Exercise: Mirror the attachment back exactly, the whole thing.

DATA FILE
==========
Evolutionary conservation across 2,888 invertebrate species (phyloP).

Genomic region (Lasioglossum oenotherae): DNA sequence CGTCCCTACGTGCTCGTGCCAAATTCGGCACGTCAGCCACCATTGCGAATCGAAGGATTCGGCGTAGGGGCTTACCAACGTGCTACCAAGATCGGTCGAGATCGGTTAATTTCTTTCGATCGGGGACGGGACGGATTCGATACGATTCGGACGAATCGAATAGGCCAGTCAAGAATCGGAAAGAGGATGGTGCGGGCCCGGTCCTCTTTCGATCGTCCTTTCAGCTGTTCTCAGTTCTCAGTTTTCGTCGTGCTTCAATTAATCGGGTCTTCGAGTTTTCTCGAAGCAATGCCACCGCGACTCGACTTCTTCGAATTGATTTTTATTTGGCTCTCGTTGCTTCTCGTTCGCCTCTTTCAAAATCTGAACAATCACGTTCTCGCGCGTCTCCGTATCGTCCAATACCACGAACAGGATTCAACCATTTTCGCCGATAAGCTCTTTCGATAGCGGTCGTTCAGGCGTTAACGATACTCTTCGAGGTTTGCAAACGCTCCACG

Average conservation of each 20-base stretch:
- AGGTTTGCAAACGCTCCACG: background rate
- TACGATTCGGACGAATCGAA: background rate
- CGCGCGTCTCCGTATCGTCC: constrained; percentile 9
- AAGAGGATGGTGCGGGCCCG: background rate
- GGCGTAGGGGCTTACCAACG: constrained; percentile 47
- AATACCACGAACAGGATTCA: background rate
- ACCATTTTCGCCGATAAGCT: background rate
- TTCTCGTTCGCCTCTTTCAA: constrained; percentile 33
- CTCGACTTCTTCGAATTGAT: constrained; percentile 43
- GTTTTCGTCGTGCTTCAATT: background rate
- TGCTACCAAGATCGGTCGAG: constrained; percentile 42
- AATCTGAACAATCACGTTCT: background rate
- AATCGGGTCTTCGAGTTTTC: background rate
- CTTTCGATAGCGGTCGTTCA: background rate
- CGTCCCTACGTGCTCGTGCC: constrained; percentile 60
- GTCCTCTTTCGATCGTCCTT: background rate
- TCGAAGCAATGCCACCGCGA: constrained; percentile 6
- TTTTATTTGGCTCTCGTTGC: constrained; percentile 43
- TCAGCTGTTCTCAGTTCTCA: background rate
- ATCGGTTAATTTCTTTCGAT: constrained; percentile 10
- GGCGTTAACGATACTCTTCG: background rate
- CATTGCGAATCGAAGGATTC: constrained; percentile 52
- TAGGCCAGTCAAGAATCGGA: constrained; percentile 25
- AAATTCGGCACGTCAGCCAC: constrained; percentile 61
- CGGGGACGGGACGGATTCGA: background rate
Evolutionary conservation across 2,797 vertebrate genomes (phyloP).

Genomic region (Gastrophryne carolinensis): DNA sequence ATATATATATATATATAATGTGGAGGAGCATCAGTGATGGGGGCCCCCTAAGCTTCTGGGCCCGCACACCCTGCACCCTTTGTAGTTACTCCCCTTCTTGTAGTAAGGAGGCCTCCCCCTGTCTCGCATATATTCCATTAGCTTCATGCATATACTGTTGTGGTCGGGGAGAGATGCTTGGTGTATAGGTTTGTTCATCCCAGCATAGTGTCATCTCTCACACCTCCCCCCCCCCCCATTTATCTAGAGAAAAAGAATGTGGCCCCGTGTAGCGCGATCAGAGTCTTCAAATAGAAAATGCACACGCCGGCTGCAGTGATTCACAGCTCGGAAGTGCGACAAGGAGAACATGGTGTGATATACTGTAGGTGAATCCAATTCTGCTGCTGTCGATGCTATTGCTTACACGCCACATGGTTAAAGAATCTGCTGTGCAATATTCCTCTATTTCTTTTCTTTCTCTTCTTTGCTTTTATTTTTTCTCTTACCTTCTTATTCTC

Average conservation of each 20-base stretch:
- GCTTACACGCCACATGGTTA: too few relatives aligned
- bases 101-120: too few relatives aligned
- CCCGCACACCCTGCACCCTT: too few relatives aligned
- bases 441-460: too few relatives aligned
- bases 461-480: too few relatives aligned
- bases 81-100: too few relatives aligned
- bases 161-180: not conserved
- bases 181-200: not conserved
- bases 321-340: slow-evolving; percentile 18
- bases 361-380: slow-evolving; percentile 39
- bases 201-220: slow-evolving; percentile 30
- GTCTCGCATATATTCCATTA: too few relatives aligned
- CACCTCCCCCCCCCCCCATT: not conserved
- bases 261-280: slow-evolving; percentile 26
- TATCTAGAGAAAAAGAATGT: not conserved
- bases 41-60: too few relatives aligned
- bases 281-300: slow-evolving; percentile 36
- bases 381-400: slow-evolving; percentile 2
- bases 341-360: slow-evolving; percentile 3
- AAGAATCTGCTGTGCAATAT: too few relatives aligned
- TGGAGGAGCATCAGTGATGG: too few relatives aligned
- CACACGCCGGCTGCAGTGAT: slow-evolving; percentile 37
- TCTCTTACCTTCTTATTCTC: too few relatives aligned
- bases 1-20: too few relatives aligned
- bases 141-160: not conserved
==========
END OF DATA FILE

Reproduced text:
Evolutionary conservation across 2,888 invertebrate species (phyloP).

Genomic region (Lasioglossum oenotherae): DNA sequence CGTCCCTACGTGCTCGTGCCAAATTCGGCACGTCAGCCACCATTGCGAATCGAAGGATTCGGCGTAGGGGCTTACCAACGTGCTACCAAGATCGGTCGAGATCGGTTAATTTCTTTCGATCGGGGACGGGACGGATTCGATACGATTCGGACGAATCGAATAGGCCAGTCAAGAATCGGAAAGAGGATGGTGCGGGCCCGGTCCTCTTTCGATCGTCCTTTCAGCTGTTCTCAGTTCTCAGTTTTCGTCGTGCTTCAATTAATCGGGTCTTCGAGTTTTCTCGAAGCAATGCCACCGCGACTCGACTTCTTCGAATTGATTTTTATTTGGCTCTCGTTGCTTCTCGTTCGCCTCTTTCAAAATCTGAACAATCACGTTCTCGCGCGTCTCCGTATCGTCCAATACCACGAACAGGATTCAACCATTTTCGCCGATAAGCTCTTTCGATAGCGGTCGTTCAGGCGTTAACGATACTCTTCGAGGTTTGCAAACGCTCCACG

Average conservation of each 20-base stretch:
- AGGTTTGCAAACGCTCCACG: background rate
- TACGATTCGGACGAATCGAA: background rate
- CGCGCGTCTCCGTATCGTCC: constrained; percentile 9
- AAGAGGATGGTGCGGGCCCG: background rate
- GGCGTAGGGGCTTACCAACG: constrained; percentile 47
- AATACCACGAACAGGATTCA: background rate
- ACCATTTTCGCCGATAAGCT: background rate
- TTCTCGTTCGCCTCTTTCAA: constrained; percentile 33
- CTCGACTTCTTCGAATTGAT: constrained; percentile 43
- GTTTTCGTCGTGCTTCAATT: background rate
- TGCTACCAAGATCGGTCGAG: constrained; percentile 42
- AATCTGAACAATCACGTTCT: background rate
- AATCGGGTCTTCGAGTTTTC: background rate
- CTTTCGATAGCGGTCGTTCA: background rate
- CGTCCCTACGTGCTCGTGCC: constrained; percentile 60
- GTCCTCTTTCGATCGTCCTT: background rate
- TCGAAGCAATGCCACCGCGA: constrained; percentile 6
- TTTTATTTGGCTCTCGTTGC: constrained; percentile 43
- TCAGCTGTTCTCAGTTCTCA: background rate
- ATCGGTTAATTTCTTTCGAT: constrained; percentile 10
- GGCGTTAACGATACTCTTCG: background rate
- CATTGCGAATCGAAGGATTC: constrained; percentile 52
- TAGGCCAGTCAAGAATCGGA: constrained; percentile 25
- AAATTCGGCACGTCAGCCAC: constrained; percentile 61
- CGGGGACGGGACGGATTCGA: background rate
Evolutionary conservation across 2,797 vertebrate genomes (phyloP).

Genomic region (Gastrophryne carolinensis): DNA sequence ATATATATATATATATAATGTGGAGGAGCATCAGTGATGGGGGCCCCCTAAGCTTCTGGGCCCGCACACCCTGCACCCTTTGTAGTTACTCCCCTTCTTGTAGTAAGGAGGCCTCCCCCTGTCTCGCATATATTCCATTAGCTTCATGCATATACTGTTGTGGTCGGGGAGAGATGCTTGGTGTATAGGTTTGTTCATCCCAGCATAGTGTCATCTCTCACACCTCCCCCCCCCCCCATTTATCTAGAGAAAAAGAATGTGGCCCCGTGTAGCGCGATCAGAGTCTTCAAATAGAAAATGCACACGCCGGCTGCAGTGATTCACAGCTCGGAAGTGCGACAAGGAGAACATGGTGTGATATACTGTAGGTGAATCCAATTCTGCTGCTGTCGATGCTATTGCTTACACGCCACATGGTTAAAGAATCTGCTGTGCAATATTCCTCTATTTCTTTTCTTTCTCTTCTTTGCTTTTATTTTTTCTCTTACCTTCTTATTCTC

Average conservation of each 20-base stretch:
- GCTTACACGCCACATGGTTA: too few relatives aligned
- bases 101-120: too few relatives aligned
- CCCGCACACCCTGCACCCTT: too few relatives aligned
- bases 441-460: too few relatives aligned
- bases 461-480: too few relatives aligned
- bases 81-100: too few relatives aligned
- bases 161-180: not conserved
- bases 181-200: not conserved
- bases 321-340: slow-evolving; percentile 18
- bases 361-380: slow-evolving; percentile 39
- bases 201-220: slow-evolving; percentile 30
- GTCTCGCATATATTCCATTA: too few relatives aligned
- CACCTCCCCCCCCCCCCATT: not conserved
- bases 261-280: slow-evolving; percentile 26
- TATCTAGAGAAAAAGAATGT: not conserved
- bases 41-60: too few relatives aligned
- bases 281-300: slow-evolving; percentile 36
- bases 381-400: slow-evolving; percentile 2
- bases 341-360: slow-evolving; percentile 3
- AAGAATCTGCTGTGCAATAT: too few relatives aligned
- TGGAGGAGCATCAGTGATGG: too few relatives aligned
- CACACGCCGGCTGCAGTGAT: slow-evolving; percentile 37
- TCTCTTACCTTCTTATTCTC: too few relatives aligned
- bases 1-20: too few relatives aligned
- bases 141-160: not conserved